Terence Mckenna Transcription

Terence McKenna (1946-2000) was perhaps the greatest philosophical mind of the 20th century. His expeditions into the Amazon in search of the mystical botanical brew yage brought him in contact with psilocybin mushrooms. Together with his brother Dr. Dennis McKenna, the pair brought “magic mushrooms” hurtling into the awareness of the West. Terence became the heir apparent to Timothy Leary’s public LSD work. He was a most verbose, incredibly witty, pleasantly sarcastic Renaissance Man–a self-taught master of anthropology, biology, chemistry, magic, alchemy, math and history, with a deep knowledge of art and Jungian psychology. He took all of this knowledge and applied to to exploring hidden realms of human consciousness through psychedelics. Beyond all of this he is my personal hero and I honor his memory daily.
Meanwhile, WikiSpaces is shutting down, which means the Terence McKenna Transcription project is about to become homeless. Hopefully they will find a new place to host their content. I am simply posting my work here so that it won’t be lost forever. This is only ONE of his hundreds of public lectures that are floating around cyberspace today. Terence is well known for his gift of the gab, so this transcription took me 2-3 months to complete, and contains 21,662 words. Enjoy if you want to, after the break.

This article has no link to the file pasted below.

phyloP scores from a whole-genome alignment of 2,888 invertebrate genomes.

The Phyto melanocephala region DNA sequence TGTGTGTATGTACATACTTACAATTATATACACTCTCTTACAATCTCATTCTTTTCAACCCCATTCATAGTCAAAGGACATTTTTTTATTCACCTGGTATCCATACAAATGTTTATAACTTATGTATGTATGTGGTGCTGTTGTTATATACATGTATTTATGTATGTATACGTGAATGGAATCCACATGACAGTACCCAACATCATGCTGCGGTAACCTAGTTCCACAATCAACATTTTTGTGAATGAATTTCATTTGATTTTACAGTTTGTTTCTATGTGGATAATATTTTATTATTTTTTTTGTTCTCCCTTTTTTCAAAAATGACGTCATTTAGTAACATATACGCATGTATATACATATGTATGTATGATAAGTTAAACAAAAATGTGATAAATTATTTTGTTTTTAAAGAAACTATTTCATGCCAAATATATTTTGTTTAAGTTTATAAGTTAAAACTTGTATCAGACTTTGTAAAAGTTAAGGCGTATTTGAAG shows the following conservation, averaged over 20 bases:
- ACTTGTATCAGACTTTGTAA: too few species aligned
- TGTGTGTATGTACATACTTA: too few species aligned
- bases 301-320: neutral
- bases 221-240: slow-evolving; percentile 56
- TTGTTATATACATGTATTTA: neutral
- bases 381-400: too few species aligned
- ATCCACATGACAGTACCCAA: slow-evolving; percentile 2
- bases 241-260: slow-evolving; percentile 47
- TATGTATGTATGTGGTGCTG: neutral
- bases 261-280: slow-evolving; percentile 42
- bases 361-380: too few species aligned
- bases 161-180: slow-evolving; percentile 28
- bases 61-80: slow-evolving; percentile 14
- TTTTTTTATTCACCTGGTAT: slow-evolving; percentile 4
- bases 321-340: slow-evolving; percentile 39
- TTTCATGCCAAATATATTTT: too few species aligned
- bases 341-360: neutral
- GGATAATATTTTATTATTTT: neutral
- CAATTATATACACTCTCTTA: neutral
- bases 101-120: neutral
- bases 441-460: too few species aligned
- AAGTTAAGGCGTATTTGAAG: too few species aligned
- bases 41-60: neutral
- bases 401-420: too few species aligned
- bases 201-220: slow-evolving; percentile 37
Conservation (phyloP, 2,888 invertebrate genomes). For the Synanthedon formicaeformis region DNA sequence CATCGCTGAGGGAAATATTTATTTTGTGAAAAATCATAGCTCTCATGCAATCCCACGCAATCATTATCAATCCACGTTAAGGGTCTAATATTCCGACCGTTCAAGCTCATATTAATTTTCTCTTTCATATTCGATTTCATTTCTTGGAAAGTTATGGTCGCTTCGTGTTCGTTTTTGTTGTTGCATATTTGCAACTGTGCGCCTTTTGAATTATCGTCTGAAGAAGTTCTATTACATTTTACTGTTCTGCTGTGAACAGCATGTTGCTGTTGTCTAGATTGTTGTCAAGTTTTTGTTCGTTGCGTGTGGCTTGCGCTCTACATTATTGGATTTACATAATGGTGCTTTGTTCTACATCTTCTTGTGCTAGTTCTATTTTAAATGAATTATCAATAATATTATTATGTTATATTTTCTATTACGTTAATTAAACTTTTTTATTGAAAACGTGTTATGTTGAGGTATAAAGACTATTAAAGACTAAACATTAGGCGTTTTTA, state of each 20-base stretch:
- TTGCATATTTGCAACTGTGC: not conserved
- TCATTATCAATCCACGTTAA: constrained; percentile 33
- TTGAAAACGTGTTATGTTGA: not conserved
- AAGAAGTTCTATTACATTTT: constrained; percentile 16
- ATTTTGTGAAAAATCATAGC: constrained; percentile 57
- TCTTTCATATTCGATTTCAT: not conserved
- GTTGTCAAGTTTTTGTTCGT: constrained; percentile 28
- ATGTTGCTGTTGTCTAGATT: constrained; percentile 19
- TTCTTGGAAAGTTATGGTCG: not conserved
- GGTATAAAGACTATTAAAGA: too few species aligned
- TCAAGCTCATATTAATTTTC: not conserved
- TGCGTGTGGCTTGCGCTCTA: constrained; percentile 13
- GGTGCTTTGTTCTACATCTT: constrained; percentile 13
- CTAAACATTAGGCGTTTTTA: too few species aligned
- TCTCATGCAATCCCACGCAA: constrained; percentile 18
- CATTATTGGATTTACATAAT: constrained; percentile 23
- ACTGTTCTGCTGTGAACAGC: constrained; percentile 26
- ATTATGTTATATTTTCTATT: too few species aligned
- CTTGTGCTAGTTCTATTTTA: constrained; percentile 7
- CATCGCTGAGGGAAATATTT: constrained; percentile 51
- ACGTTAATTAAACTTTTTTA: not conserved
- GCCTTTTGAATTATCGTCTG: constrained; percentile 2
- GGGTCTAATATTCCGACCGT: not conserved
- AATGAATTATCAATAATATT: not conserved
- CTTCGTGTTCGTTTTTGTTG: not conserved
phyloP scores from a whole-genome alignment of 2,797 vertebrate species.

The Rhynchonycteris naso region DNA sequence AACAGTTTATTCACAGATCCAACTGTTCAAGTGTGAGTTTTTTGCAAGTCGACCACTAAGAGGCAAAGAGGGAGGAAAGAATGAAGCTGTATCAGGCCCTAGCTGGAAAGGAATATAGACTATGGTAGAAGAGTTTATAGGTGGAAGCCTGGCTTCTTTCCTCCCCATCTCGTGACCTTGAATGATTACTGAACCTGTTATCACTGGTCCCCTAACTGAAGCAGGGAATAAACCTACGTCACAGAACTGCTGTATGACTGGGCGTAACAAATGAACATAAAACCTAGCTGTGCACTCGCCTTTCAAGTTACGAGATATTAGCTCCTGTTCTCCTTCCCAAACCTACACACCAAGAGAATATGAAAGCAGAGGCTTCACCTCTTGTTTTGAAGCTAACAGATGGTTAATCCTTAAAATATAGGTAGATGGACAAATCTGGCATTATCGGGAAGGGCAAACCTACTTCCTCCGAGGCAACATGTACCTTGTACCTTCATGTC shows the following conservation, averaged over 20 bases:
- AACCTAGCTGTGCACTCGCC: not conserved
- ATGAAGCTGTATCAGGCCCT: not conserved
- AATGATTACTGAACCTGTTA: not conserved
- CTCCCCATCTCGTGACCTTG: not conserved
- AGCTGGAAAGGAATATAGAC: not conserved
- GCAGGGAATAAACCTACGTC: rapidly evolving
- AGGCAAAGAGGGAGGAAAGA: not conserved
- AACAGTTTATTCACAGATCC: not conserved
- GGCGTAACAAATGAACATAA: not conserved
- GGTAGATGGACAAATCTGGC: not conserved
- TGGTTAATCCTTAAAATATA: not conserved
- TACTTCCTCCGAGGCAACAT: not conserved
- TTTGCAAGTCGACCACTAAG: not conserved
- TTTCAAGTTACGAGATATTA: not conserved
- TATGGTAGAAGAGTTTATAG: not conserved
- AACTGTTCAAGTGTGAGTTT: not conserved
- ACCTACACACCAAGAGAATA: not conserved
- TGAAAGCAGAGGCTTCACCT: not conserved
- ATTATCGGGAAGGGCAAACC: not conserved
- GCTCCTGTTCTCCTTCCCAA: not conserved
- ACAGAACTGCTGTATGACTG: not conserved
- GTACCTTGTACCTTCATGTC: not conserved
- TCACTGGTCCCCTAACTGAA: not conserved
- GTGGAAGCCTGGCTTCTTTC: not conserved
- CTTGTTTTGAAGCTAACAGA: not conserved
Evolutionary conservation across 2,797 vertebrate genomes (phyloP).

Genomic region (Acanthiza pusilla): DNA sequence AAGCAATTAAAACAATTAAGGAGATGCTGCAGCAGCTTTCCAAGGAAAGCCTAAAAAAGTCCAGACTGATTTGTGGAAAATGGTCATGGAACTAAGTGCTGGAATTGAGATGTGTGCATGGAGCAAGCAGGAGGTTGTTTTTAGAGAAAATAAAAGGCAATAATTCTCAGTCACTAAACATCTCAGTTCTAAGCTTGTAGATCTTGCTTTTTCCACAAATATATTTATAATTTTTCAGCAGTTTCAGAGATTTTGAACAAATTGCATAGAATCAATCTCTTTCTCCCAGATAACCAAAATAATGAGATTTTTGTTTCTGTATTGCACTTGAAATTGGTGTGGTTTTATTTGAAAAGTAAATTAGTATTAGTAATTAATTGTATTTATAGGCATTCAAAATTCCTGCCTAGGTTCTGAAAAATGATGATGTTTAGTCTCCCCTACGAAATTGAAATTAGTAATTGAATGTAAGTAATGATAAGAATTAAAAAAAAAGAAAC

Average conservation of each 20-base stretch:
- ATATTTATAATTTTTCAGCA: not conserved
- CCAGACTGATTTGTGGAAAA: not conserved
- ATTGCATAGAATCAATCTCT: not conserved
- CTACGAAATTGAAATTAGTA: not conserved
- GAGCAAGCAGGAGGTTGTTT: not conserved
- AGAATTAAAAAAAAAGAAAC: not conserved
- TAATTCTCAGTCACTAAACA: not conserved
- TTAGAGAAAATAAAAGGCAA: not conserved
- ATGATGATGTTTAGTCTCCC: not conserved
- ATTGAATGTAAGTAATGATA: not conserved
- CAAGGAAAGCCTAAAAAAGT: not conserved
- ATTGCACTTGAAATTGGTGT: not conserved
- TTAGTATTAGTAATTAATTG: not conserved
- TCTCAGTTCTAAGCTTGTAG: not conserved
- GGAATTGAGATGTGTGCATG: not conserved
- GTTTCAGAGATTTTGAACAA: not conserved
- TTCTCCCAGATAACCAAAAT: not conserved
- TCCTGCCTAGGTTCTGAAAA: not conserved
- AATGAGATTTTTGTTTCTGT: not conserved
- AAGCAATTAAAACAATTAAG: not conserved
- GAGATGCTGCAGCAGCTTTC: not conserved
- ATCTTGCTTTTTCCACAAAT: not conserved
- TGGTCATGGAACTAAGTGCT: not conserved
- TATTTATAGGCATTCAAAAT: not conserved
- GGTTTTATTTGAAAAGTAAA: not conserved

Journey Onwards, Terence!

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Hijacking Satan, Church Propaganda in Medieval Florence

In the magnificent baptistery of the Duomo of Florence, there is a master work of the Infernal Majesty of Satan and the fallen angels, eagerly munching the tenderest parts of the damned. This may be one of the earliest artistic versions of Satan as the Pan-like devil we know Him as today.

This, and Marcovaldo’s other 13th century works incorporate a blend of Byzantine and Romanesque styles, popular in Tuscany in the time. But this image of Satan is something quite new, though old. These devils are a frightening hybrid of the Satyr and a more ancient god in Tuscany, Fufluns.

These pagan deities, whose domains were merriment, orgiastic revelries and having a good time in general, are now demonized to represent the downfall of sinners, and the mysterious fits of ecstasy of the Cult of Dionysis, only known by this time in rumors or works of Greek tragedy like Euripedes’ Bacchae, were now the Church’s tool of the imagination, used to keep the masses scared and afraid, and so obedient.

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